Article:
personally would like the open beaches act to stay in force.
However, it does constitute an unconstitutional taking. The
state, as most states and countries, owns the submerged land below mean
high tide, and this is how most of the original Spanish, Mexican and
Texas (after independence) land grants were constituted. The
property owner owns the land above MHT, including the dry beach between
the vegetation line and MHT. Interestingly, Mrs. Severance called
me several years ago to see if I would consult as an expert for her
lawsuit. I declined, saying that she didn't have a chance.
Well, there is another factor of significance
here. Nearly all of the shoreline retreat and beach erosion in
Texas is due to man-made changes in the shoreline and the rivers that
were done by the State and the Federal government. These include:
Long jetties such as at Port Aransas and Galveston which permanently
trap millions of cubic yards of sand which would otherwise be moving
along the shoreline and nourishing the beaches (over 30 million cubic
yards or 5 million dump trucks at the east jetty Galveston alone).
Inlets which sweep sand into the bays which would have continued along
the beaches (about 15 million cubic yards (about 3 million dump trucks)
at Rollover Pass, so far).
3. Altering river mouths (moving the Brazos River 7 miles to the
west starved the beaches of Surfside.
Building reservoirs on every available spot on our rivers has trapped
the sand which was moving to the coast from the Rio Grande, Colorado,
Brazos and Sabine Rivers. In addition, the flood control by those
reservoirs reduces peak flows further reducing sand transport to the
coast. The Brazos river transports only 1/4 of the sand to the
coast that it did before the major reservoirs and the Rio Grand
transports almost none and sometimes has a dry bar across its
mouth. In 1992, the mouth of the Colorado River was diverted into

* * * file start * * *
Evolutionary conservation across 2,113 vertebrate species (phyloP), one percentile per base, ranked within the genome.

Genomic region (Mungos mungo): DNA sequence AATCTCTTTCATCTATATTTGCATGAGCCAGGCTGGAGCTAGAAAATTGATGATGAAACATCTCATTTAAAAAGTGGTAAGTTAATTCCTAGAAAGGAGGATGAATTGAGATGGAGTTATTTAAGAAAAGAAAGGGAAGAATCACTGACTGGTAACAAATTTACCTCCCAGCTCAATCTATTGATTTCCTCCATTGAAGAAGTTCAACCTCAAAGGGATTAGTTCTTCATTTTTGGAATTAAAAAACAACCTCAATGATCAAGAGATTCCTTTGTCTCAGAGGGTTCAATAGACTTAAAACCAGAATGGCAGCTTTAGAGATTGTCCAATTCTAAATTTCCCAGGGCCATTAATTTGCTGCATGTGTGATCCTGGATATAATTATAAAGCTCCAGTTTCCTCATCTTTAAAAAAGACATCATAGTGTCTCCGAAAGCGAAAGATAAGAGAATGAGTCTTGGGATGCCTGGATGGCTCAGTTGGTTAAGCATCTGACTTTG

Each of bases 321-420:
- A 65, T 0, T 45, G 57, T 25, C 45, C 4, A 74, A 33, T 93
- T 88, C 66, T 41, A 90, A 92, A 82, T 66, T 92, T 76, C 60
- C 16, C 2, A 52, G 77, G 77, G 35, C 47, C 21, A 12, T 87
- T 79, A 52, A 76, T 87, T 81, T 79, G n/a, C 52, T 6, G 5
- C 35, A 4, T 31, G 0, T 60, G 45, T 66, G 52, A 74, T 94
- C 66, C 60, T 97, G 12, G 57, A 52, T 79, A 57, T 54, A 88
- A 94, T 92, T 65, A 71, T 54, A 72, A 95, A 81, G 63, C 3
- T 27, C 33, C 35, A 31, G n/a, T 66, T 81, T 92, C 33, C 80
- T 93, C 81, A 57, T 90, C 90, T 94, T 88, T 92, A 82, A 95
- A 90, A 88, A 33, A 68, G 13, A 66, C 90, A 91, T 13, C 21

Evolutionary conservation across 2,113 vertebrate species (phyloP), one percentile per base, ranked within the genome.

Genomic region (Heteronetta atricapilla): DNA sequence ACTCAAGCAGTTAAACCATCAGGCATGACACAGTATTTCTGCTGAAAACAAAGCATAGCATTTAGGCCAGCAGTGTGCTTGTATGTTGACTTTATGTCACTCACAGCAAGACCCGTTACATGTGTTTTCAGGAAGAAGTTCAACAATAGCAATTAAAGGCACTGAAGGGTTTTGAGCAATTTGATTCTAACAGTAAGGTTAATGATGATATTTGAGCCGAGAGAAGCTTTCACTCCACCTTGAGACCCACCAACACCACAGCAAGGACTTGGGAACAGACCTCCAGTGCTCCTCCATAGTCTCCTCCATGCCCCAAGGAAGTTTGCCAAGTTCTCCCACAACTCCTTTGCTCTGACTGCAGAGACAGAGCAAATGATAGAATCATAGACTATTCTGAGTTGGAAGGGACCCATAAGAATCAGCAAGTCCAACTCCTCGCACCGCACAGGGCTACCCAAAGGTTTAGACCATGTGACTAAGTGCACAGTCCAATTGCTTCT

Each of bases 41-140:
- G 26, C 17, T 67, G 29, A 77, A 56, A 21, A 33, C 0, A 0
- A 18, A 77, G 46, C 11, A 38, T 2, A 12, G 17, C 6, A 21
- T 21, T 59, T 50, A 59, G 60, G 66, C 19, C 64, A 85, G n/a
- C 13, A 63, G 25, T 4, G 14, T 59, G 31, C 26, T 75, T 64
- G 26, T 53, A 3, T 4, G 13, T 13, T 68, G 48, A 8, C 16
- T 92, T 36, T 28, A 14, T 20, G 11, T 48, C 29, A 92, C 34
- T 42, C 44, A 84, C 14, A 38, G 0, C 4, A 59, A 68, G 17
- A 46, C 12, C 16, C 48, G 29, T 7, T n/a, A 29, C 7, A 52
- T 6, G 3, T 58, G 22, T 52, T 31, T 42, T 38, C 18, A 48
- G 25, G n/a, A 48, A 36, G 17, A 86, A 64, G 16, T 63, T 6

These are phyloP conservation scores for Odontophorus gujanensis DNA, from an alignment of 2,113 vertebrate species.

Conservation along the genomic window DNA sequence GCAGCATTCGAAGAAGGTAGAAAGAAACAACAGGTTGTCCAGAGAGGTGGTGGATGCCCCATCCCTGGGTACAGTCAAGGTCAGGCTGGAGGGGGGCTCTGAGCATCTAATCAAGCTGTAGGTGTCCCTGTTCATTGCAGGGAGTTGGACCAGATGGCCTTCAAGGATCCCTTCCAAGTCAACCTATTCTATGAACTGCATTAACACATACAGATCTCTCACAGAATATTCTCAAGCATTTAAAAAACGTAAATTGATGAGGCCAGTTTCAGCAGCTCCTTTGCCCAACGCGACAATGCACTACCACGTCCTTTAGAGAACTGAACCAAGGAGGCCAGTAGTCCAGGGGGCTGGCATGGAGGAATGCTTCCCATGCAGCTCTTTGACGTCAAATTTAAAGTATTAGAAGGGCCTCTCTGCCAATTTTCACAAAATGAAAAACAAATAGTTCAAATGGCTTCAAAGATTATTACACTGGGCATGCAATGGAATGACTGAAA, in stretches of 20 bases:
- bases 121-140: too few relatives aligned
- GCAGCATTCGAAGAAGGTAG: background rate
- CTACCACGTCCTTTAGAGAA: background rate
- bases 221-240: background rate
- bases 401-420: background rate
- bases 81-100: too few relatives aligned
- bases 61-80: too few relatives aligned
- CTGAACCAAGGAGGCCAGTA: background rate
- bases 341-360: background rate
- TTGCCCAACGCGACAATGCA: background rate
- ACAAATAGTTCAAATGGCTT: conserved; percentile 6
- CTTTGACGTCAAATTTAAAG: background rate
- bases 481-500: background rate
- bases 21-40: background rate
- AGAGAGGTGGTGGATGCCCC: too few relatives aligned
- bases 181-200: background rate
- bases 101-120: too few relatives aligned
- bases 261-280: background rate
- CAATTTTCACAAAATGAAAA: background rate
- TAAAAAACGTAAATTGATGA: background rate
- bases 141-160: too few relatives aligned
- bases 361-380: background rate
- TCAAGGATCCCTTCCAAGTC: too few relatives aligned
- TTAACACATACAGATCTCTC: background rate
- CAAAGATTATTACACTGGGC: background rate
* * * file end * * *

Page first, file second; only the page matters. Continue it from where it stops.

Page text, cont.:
Matagorda Bay, starving Matagorda Peninsula of the sand that it used to
dump into the surf.
5. Water extraction for industry has caused subsidence of several
feet at Surfside and more in some other places.
would not be having significant shoreline retreat and would probably
have accretion and shoreline advance, if these changes had not been
made. Geologic evidence indicates that most of the Texas Gulf
beaches were accreting before 1900 when these changes began.
the State or the Feds build a reservoir which will flood the land, then
they must purchase that land from the owner who is to be flooded.
The beach erosion was not anticipated when the above changes were made,
and the correlation was not even recognized till 10 or 20 years
ago. So, in addition to the 4th amendment reasons, I personally
believe that the State should purchase the property necessary to
maintain a public beach, since the State caused the shoreline erosion,
even though this was not anticipated.
The long jetties for
ports, moving rivers to benefit ports, reservoirs for water supply and
flood control benefit all Texans. Maybe all Texans should pick up
the tab for the shoreline retreat caused by these projects.
This will no doubt ultimately be decided by the higher courts under the
U.S. Constitution's fourth amendment. I assume that you can tell
that I am VERY much in favor of open beaches, but not so much in the
coastal land owner bearing the cost, since the erosion is primarly due
to changes in the coast and rivers made long ago by the State and
I am not an
attorney, however, from the reading that I have done and what I have
learned from the attorneys for whom I have worked, I do think that
there is a huge difference between the rolling easement of the OBA and
the tidal or water level boundary of MHT and MHHT. Those
boundaries are mentioned in the original grants as a call for the
shoreline and clarified by Luttes and by the Kenedy foundation vs.
the state. Further, calls for the shoreline the boundary between
lands owned by the state or the crown go back thousands of years to the
Romans and to early British common law. On the other hand the OBA
only goes back a few decades and imposes a new rolling easement (a
boundary of sorts) on the upland owner, even though it was never
present in the original granting documents. At least, since they
may not have been examined in that light, I suspect that an
easement was very unlikely to be present in the original
grants as no one would have cared about it in the 1800s.
So yes, the MHT or
MHHT boundary does indeed move as the shoreline retreats or advances,
but it is not necessarily so with regard to the OBA and the easement
between the vegetation line and MHT.
It certainly is a
good idea to have large setbacks on newly platted property such as the
350 ft. setback of Nueces County. However, I think that
pre-existing setbacks for pre-existing plats should probably be
honored, at least, if there is construction on them.
I don't think that
it is unreasonable at all for the State to purchase the land, just as
they have in the past for reservoirs, etc. because the beaches (and the
structures that cause the erosion) benefit all Texans.
I doubt that the OBA
will survive a trip to our highest courts, so perhaps we should plan to
provide other means to keep open beaches.